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September 24, 2017

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Rep.-elect Joe Heck has orientation, plans to live in his D.C. office

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Newly elected congressman, Joe Heck, is photographed at his offices in Las Vegas Wednesday, November 3, 2010.

Congressman-elect Joe Heck is headed home after an opening week in Washington marked by meetings, match-ups and more elections.

Ninety-three freshman soon-to-be-members of Congress — nine Democrats, the rest Republicans — had their official orientation in the Capitol this week.

Were it not for that setting, the ubiquitous U.S. flag pins, and the percentage of new faces topped by graying hair, one could say the schedule was just like one might experience the first week of college.

Members-to-be were shuttled through a grueling schedule of lecture sessions about how to cope with Congress — everything from lawmaking ethics to House rule-making procedures — and sorted through a room lottery into their new offices.

They were also invited to take their first votes: On codes of lawmaking conduct (for the GOP, no earmarks, unanimously) and for class reps, of which Heck is now one.

That’s right, the House of Representatives may be the body that most represents the American people, but it has its student councils of sorts — and for the GOP, that’s the Steering Committee.

The House Republican Steering Committee is a body of 38 reps this year whose job it is to staff all the other committees on the Hill. That means those on the committee have a whole lot of unofficial policy-making authority as well.

For the next two years, Heck will be in their ranks.

“We did mount a kind of grass-roots campaign talking to some of the other freshmen...I talked to folks that I thought that I already had a connection with: Folks from my Young Guns class, former military members, folks from the Southwest,” Heck said, explaining how he sought out the position. “It was our class who voted about who they wanted to represent them on the committee.”

It apparently worked. Heck was elected on the first ballot and is now one of only three freshmen to have gained a seat at the table.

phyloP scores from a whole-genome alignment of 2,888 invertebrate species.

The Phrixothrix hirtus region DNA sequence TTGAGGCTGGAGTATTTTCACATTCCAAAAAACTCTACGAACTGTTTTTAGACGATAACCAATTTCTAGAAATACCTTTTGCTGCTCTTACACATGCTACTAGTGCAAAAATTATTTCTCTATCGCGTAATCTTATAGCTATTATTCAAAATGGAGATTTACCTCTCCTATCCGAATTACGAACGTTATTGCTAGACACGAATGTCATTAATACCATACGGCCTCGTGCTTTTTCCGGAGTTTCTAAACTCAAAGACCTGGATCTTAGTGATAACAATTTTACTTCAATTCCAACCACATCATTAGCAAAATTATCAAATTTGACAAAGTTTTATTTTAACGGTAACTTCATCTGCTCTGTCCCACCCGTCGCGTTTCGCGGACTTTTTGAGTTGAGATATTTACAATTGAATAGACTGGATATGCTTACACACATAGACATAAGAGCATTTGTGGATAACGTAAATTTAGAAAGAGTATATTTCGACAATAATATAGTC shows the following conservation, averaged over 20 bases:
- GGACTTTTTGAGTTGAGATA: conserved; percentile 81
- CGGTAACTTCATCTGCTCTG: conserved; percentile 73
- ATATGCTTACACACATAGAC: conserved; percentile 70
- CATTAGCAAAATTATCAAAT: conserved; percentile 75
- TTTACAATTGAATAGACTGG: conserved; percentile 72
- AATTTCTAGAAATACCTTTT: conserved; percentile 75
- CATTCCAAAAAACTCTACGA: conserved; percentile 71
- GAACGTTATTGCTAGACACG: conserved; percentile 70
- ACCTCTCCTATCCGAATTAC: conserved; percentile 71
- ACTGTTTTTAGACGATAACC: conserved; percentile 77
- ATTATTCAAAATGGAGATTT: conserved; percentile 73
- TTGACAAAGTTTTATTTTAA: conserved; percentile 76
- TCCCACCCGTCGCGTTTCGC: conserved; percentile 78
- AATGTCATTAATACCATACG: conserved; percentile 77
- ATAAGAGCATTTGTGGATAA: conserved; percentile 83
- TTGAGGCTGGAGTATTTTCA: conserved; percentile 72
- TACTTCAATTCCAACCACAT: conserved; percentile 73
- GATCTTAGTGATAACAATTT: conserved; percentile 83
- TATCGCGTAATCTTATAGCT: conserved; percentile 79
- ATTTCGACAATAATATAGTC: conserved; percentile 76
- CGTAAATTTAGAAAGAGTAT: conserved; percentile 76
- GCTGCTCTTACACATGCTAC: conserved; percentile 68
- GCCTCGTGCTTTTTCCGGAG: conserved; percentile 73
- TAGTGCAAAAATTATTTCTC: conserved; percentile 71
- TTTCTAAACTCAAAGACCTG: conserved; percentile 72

The position comes with its responsibilities to the caucus but, also, opportunities for the congressman — and by extension, potentially his constituency.

Starting the week after Thanksgiving, Heck will be part of the decision-making process for several committee appointments that could dictate the progress of legislation considered vital to Nevada on the Hill, from energy issues to transportation to the legalization of online gaming.

With the changeover in leadership, every House chairmanship is technically up for grabs, even where there seem to be obvious successors to the top post, and Heck will be Nevada’s one voice at the table.

“This is a great opportunity for Joe and great opportunity for Nevada,” said Dean Heller, Nevada’s senior GOP congressman.

How he’ll use that clout remains to be seen. But his good fortune in the steering committee race appeared to trickle over into Friday’s office lottery, an all-day affair where new members selected their digs for the coming session.

Heck drew a respectable No. 19, enough to net him his second-choice office.

“I wanted to be in 126, right across from Dean Heller,” Heck said. “But I’ll be right down the hall.”

He had his wife, Lisa, help him scope out offices earlier in the week. He moves into Cannon 132 — the first-floor, crimson-accented office now occupied by Bill Posey of Florida. Posey was one of the few new Republicans who came to office in 2008 and is now moving on to cushier digs.

Heck won’t just be setting up shop in the Cannon building, though. According to a spokesperson for the campaign, he plans to sleep in his office, too.

“He plans to fly back every weekend,” said Heck spokeswoman Mari Nakashima, making it easier for Heck not to take up a residence in Washington, D.C.

If he sticks with the plan, he’ll be unique among Nevada representatives but not the first congressman to crash on his couch (so to speak; it’s probably more likely to be a cot).

Rep. Jason Chaffetz, a Utah Republican who will chair the subcommittee that oversees the federal workforce, the post office and the goings-on of the District of Columbia next session, does the same. He says it saves money and time spent commuting from an apartment.

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